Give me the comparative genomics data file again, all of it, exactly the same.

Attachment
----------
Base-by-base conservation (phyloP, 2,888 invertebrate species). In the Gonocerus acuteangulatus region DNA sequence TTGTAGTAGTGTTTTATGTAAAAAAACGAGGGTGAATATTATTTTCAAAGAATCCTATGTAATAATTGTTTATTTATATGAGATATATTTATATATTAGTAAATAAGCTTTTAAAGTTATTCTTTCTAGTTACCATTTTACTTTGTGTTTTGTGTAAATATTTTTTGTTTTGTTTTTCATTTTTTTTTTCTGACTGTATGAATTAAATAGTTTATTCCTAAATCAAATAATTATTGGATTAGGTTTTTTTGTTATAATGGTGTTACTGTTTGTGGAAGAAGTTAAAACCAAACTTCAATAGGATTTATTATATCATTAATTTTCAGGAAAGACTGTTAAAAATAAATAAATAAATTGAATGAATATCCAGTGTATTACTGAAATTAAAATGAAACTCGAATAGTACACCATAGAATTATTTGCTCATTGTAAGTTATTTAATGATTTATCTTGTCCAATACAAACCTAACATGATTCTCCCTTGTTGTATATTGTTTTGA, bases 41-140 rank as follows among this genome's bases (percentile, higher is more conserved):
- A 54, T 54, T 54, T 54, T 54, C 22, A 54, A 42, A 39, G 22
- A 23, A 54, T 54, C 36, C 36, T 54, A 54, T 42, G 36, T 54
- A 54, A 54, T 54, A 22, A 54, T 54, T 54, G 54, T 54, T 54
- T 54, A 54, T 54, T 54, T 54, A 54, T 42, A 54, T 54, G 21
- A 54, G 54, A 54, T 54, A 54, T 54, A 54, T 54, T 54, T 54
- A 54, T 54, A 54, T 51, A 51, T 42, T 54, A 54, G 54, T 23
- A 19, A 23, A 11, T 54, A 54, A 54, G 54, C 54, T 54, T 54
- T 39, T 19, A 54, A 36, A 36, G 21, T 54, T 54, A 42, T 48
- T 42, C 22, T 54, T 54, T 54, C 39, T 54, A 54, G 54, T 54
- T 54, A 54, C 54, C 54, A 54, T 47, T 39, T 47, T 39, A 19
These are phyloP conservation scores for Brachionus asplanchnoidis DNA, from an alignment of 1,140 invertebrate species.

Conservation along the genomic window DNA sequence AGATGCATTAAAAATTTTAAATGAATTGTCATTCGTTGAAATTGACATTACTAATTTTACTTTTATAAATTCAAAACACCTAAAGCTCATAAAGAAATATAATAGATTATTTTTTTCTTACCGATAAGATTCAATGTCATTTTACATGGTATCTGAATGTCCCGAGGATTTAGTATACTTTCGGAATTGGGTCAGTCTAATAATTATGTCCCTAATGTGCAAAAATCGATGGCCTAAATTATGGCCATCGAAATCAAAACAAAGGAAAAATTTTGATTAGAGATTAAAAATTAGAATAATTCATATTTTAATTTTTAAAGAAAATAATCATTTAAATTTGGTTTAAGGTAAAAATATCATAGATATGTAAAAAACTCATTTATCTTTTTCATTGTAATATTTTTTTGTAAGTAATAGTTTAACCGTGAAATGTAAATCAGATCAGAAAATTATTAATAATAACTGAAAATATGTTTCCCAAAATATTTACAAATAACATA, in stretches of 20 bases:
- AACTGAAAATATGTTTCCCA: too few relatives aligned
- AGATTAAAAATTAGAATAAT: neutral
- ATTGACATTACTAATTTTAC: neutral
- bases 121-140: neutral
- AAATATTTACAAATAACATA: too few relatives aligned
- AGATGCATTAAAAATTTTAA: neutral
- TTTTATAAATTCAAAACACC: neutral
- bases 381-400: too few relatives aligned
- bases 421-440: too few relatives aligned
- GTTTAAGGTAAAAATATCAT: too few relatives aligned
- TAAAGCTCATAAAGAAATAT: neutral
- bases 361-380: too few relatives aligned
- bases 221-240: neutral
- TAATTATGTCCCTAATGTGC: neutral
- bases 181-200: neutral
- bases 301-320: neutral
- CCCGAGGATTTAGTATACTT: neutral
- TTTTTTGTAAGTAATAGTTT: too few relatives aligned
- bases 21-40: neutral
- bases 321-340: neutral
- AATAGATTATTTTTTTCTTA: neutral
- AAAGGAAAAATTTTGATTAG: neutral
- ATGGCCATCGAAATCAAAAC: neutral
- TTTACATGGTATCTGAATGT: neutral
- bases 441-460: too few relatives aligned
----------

Base-by-base conservation (phyloP, 2,888 invertebrate species). In the Gonocerus acuteangulatus region DNA sequence TTGTAGTAGTGTTTTATGTAAAAAAACGAGGGTGAATATTATTTTCAAAGAATCCTATGTAATAATTGTTTATTTATATGAGATATATTTATATATTAGTAAATAAGCTTTTAAAGTTATTCTTTCTAGTTACCATTTTACTTTGTGTTTTGTGTAAATATTTTTTGTTTTGTTTTTCATTTTTTTTTTCTGACTGTATGAATTAAATAGTTTATTCCTAAATCAAATAATTATTGGATTAGGTTTTTTTGTTATAATGGTGTTACTGTTTGTGGAAGAAGTTAAAACCAAACTTCAATAGGATTTATTATATCATTAATTTTCAGGAAAGACTGTTAAAAATAAATAAATAAATTGAATGAATATCCAGTGTATTACTGAAATTAAAATGAAACTCGAATAGTACACCATAGAATTATTTGCTCATTGTAAGTTATTTAATGATTTATCTTGTCCAATACAAACCTAACATGATTCTCCCTTGTTGTATATTGTTTTGA, bases 41-140 rank as follows among this genome's bases (percentile, higher is more conserved):
- A 54, T 54, T 54, T 54, T 54, C 22, A 54, A 42, A 39, G 22
- A 23, A 54, T 54, C 36, C 36, T 54, A 54, T 42, G 36, T 54
- A 54, A 54, T 54, A 22, A 54, T 54, T 54, G 54, T 54, T 54
- T 54, A 54, T 54, T 54, T 54, A 54, T 42, A 54, T 54, G 21
- A 54, G 54, A 54, T 54, A 54, T 54, A 54, T 54, T 54, T 54
- A 54, T 54, A 54, T 51, A 51, T 42, T 54, A 54, G 54, T 23
- A 19, A 23, A 11, T 54, A 54, A 54, G 54, C 54, T 54, T 54
- T 39, T 19, A 54, A 36, A 36, G 21, T 54, T 54, A 42, T 48
- T 42, C 22, T 54, T 54, T 54, C 39, T 54, A 54, G 54, T 54
- T 54, A 54, C 54, C 54, A 54, T 47, T 39, T 47, T 39, A 19
These are phyloP conservation scores for Brachionus asplanchnoidis DNA, from an alignment of 1,140 invertebrate species.

Conservation along the genomic window DNA sequence AGATGCATTAAAAATTTTAAATGAATTGTCATTCGTTGAAATTGACATTACTAATTTTACTTTTATAAATTCAAAACACCTAAAGCTCATAAAGAAATATAATAGATTATTTTTTTCTTACCGATAAGATTCAATGTCATTTTACATGGTATCTGAATGTCCCGAGGATTTAGTATACTTTCGGAATTGGGTCAGTCTAATAATTATGTCCCTAATGTGCAAAAATCGATGGCCTAAATTATGGCCATCGAAATCAAAACAAAGGAAAAATTTTGATTAGAGATTAAAAATTAGAATAATTCATATTTTAATTTTTAAAGAAAATAATCATTTAAATTTGGTTTAAGGTAAAAATATCATAGATATGTAAAAAACTCATTTATCTTTTTCATTGTAATATTTTTTTGTAAGTAATAGTTTAACCGTGAAATGTAAATCAGATCAGAAAATTATTAATAATAACTGAAAATATGTTTCCCAAAATATTTACAAATAACATA, in stretches of 20 bases:
- AACTGAAAATATGTTTCCCA: too few relatives aligned
- AGATTAAAAATTAGAATAAT: neutral
- ATTGACATTACTAATTTTAC: neutral
- bases 121-140: neutral
- AAATATTTACAAATAACATA: too few relatives aligned
- AGATGCATTAAAAATTTTAA: neutral
- TTTTATAAATTCAAAACACC: neutral
- bases 381-400: too few relatives aligned
- bases 421-440: too few relatives aligned
- GTTTAAGGTAAAAATATCAT: too few relatives aligned
- TAAAGCTCATAAAGAAATAT: neutral
- bases 361-380: too few relatives aligned
- bases 221-240: neutral
- TAATTATGTCCCTAATGTGC: neutral
- bases 181-200: neutral
- bases 301-320: neutral
- CCCGAGGATTTAGTATACTT: neutral
- TTTTTTGTAAGTAATAGTTT: too few relatives aligned
- bases 21-40: neutral
- bases 321-340: neutral
- AATAGATTATTTTTTTCTTA: neutral
- AAAGGAAAAATTTTGATTAG: neutral
- ATGGCCATCGAAATCAAAAC: neutral
- TTTACATGGTATCTGAATGT: neutral
- bases 441-460: too few relatives aligned